To take control of your finances means completely changing the way you think and look at your money. Living with intention doesn’t happen overnight and it truly is an ongoing process.
Getting a pay raise should be seen as a fantastic opportunity to SAVE more. But, it seems like whenever people get a raise, that means they can get a life upgrade.
I got a raise = I can buy a new car or move into a bigger apartment.
I got a raise = Let’s go shopping, drinks are on me!
If you are successfully managing with your current income, great job! Oftentimes when budgeting you come to a point where the only thing you can do to save money is making more money. This is an unfortunate reality but there are only so many things you can cut spending on.
If your goal is to retire early, travel more, or not stress about the future, increasing your expenses when getting a raise should be seen as unnecessary spending.
Exception: If you live in a bad neighborhood and want to change locations or you don’t have a car and it would facilitate your life a lot, obviously you should look into upgrades for those things. But the general rule of thumb is: if your income changes, your expenses don’t.
It’s a common misconception that having a fancier car or living in a cool, hip apartment is going to increase your quality of life and therefore make you happier. Do you know what would probably make you happier? Retiring early and doing whatever you want.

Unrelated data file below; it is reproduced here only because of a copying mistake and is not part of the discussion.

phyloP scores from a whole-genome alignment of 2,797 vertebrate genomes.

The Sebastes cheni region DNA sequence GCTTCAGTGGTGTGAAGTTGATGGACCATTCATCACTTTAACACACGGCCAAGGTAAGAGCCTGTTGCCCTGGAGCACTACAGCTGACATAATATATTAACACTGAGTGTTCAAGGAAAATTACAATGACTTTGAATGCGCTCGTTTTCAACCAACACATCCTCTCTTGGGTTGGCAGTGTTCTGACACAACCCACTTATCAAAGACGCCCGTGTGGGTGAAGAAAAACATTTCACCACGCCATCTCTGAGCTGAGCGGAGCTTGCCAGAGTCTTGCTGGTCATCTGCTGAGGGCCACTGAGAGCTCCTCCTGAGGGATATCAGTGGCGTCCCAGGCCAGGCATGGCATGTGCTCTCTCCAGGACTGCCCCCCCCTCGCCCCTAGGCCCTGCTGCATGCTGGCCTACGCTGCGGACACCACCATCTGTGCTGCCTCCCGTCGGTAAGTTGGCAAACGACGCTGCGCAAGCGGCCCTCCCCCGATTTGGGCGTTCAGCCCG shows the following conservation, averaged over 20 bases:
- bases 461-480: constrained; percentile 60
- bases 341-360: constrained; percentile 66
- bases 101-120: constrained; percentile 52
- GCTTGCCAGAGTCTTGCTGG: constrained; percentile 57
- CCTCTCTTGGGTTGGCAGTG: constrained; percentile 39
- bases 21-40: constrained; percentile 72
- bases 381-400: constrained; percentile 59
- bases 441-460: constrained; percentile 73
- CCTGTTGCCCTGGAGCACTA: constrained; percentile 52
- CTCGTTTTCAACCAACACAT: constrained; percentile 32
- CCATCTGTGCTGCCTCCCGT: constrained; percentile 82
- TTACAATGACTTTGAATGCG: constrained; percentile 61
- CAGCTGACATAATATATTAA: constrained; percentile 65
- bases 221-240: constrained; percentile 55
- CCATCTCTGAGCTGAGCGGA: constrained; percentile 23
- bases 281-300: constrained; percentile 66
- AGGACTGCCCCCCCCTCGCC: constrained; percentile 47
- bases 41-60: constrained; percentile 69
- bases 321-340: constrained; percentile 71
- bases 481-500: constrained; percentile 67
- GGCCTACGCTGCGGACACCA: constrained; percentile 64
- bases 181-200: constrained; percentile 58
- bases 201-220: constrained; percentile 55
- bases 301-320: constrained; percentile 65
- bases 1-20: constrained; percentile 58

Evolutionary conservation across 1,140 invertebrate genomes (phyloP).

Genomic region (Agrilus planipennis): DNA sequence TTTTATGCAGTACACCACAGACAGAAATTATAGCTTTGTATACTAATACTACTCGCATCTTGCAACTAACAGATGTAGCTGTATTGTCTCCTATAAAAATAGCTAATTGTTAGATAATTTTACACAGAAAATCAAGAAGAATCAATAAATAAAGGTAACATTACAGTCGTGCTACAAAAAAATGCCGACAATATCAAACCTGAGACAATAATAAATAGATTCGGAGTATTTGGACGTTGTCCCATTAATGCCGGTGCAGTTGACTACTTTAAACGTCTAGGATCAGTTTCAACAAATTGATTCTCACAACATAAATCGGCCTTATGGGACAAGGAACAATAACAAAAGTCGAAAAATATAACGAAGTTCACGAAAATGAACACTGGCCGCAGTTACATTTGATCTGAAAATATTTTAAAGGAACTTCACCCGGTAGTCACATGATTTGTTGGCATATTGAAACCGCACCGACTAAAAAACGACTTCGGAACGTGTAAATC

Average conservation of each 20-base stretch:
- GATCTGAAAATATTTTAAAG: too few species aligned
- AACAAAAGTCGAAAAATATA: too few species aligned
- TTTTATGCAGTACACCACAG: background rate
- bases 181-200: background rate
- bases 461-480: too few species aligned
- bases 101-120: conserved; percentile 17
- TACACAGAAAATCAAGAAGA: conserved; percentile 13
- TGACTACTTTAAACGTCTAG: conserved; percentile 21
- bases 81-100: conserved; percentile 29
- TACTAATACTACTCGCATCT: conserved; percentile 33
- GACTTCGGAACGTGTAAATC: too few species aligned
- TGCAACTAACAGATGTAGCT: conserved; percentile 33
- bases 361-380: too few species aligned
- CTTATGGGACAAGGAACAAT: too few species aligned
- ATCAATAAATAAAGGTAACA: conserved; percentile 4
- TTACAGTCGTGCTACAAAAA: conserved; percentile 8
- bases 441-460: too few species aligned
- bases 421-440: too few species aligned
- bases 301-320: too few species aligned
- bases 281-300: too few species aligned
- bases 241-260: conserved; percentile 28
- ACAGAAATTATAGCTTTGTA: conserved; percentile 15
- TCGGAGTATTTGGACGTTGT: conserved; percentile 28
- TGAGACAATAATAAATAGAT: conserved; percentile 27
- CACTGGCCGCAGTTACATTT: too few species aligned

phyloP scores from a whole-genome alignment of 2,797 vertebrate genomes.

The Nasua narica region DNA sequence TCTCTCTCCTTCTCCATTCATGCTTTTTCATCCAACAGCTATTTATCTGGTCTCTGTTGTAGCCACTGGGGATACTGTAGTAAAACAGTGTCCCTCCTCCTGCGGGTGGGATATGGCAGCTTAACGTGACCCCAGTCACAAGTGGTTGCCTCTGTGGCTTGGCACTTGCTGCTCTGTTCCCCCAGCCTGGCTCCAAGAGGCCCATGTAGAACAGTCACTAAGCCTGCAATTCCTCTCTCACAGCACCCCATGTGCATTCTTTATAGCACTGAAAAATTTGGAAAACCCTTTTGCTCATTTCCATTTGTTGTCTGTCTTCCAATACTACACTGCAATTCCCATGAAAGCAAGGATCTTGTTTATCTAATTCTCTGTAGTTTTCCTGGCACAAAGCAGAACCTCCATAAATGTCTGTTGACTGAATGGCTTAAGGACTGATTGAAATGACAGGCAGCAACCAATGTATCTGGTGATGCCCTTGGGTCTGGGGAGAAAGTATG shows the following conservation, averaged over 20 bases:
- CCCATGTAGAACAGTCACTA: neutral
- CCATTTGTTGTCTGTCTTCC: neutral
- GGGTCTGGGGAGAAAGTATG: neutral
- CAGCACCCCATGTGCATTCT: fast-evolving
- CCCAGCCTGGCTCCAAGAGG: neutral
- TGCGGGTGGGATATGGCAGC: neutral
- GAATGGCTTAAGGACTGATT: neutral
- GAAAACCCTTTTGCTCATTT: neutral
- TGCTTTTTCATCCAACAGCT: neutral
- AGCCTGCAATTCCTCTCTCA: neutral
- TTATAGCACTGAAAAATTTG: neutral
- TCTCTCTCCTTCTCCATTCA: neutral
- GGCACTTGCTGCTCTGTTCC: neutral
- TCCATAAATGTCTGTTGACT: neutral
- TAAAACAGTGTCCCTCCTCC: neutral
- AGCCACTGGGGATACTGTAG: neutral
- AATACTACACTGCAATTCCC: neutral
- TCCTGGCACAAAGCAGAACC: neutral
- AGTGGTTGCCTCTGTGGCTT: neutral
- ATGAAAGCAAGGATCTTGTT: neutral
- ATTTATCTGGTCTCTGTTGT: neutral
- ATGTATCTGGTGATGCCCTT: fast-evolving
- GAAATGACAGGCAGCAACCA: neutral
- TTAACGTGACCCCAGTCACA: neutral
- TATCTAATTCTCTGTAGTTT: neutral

Treat yourself? Match it to savings!
As much as we want to save more and spend less it can be hard sometimes. (I’m human too guys and some months are tougher!) There will inevitably be things we want to spend money on and honestly, that’s ok! Budgeting shouldn’t feel like you’re sacrificing living or simply enjoying an evening out with friends to stay on budget. So yes, every once in a while it’s important to treat yourself.
However, if whatever item or experience you’re thinking about purchasing is a significant chunk of change, consider matching that same amount to savings!
For example, let’s say you really really want a new Chanel purse that costs $1,000. You could spend that on the purse and also contribute $1,000 to your savings as well. The key is to wait until you can match the amount to savings to actually make the purchase. You win in several ways, you now own a really cool purse, you paid for it in cash (ask for a cash discount), and you saved the matching amount.
For me, this purchase is something I really really want for my home, a new dining table. For every $100 I save for the purchase I’m also putting $100 in my investment account at the same time.
Do you have a favorite way of saving money? To continue building your emergency fund, short-term savings, and investment accounts take discipline and work. Some days are easy while some you want to throw the towel in and say, “forget it”. Don’t stop now, your future self will thank you. If you haven’t started, let’s talk and map out a step-by-step plan for your situation.
As always, thank you for following and being part of my business. I can be reached at firstname.lastname@example.org.
Your Money Coach,